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Difference and Inequality in Everyday Life

The various personal accounts in the assigned readings help unveil the discrepancies in America’s social hierarchy. They prove that Americans have a long way to go from becoming a society with equal advantage. Issues of race, class, gender, sex, appearance, size, and language are just a few points that prove to play a pivotal role in the daily lives of Americans. These subordinate groups cause friction with societal norms, which forces them to become amongst the disadvantaged. From there, these oppressed groups may experience internalized oppression, where members may come to a point of denial of their less privileged place in society. Another external factor, which may lead to this denial, involves the matter of stereotyping, which occurs through social expectations of the subordinate group. These issues become even more complex when an individual is a member of multiple disadvantaged groups and is faced with issues on numerous levels. The individual stories in the readings exemplify how multiple places in the social hierarchy can affect an individual in complex ways.

The dynamic story of a woman who experienced these societal discrepancies was given in “The Story of My Body?, where intersections of race class and gender were unveiled. In her case, Ortiz-Cofer showed the magnitude of American societies categorization of her Puerto Rican heritage. I found the contrasting racial categorizations most compelling in her story, through her illustrations of racial differences from America to Puerto Rico. In American culture, race highly depends on strict distinctions of extremities between races. Black versus White, Japanese versus Black, and Latino versus White are few examples of American categorization of race, which seldom include multiracial identities. Latin America, on the other hand, does include the same type of differences. The distinctions of color of skin aren’t as clear-cut in countries such as Puerto Rico. These ideals are shown through Ortiz-Cofer’s observations of color from region to region. She noticed that the conversation about multiracial people was a more common topic in Puerto Rico than in the U.S. Her race was recognized with a positive connotation in her native land, which was not given a positive view in America. Also in Latino culture, race is salient by phenotype, to a more extreme degree than Americans recognize phenotype. Due to this vast majority of levels of distinction of race, persons can be categorized as different races, even within families as Ortiz-Cofer noted.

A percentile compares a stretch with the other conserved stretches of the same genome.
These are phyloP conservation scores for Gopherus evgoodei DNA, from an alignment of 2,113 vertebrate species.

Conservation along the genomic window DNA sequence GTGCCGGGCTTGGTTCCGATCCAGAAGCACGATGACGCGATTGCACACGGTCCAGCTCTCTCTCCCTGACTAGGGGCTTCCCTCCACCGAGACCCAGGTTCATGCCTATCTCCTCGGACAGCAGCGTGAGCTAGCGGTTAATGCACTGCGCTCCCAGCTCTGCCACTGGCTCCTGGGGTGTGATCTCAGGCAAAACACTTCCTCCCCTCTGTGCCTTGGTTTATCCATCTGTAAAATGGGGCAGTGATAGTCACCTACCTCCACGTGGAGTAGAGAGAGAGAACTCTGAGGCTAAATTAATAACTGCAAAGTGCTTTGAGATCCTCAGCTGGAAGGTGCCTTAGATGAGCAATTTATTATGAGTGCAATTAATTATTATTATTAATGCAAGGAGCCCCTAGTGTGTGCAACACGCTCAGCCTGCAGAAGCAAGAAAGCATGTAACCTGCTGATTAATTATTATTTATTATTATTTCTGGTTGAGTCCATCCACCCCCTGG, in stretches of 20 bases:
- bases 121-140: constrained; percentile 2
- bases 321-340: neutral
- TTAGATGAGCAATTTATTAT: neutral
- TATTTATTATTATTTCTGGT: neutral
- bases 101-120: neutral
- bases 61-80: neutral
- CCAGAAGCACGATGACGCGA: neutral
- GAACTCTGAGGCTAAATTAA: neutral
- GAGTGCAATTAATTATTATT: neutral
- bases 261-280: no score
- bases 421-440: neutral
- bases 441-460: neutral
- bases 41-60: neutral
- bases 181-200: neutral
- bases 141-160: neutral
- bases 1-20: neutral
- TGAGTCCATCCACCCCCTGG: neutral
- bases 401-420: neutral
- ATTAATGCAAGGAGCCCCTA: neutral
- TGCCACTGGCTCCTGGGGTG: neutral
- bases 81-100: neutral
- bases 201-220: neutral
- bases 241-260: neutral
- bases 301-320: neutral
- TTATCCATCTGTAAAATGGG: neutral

This Latin American distinction of race appears to make race a less salient factor upon interactions with one another in Puerto Rico. Although American culture and Latino culture currently share the same issues of dominant and subordinate races, the terms used in Latin America present more of a term of endearment rather than negative implications. The “one drop rule? seems less apparent in Latino culture due to the fact that they recognize races based on many mixtures, where in the U.S. it is based on the extreme social categorizations of race and the multiracial identity is left out.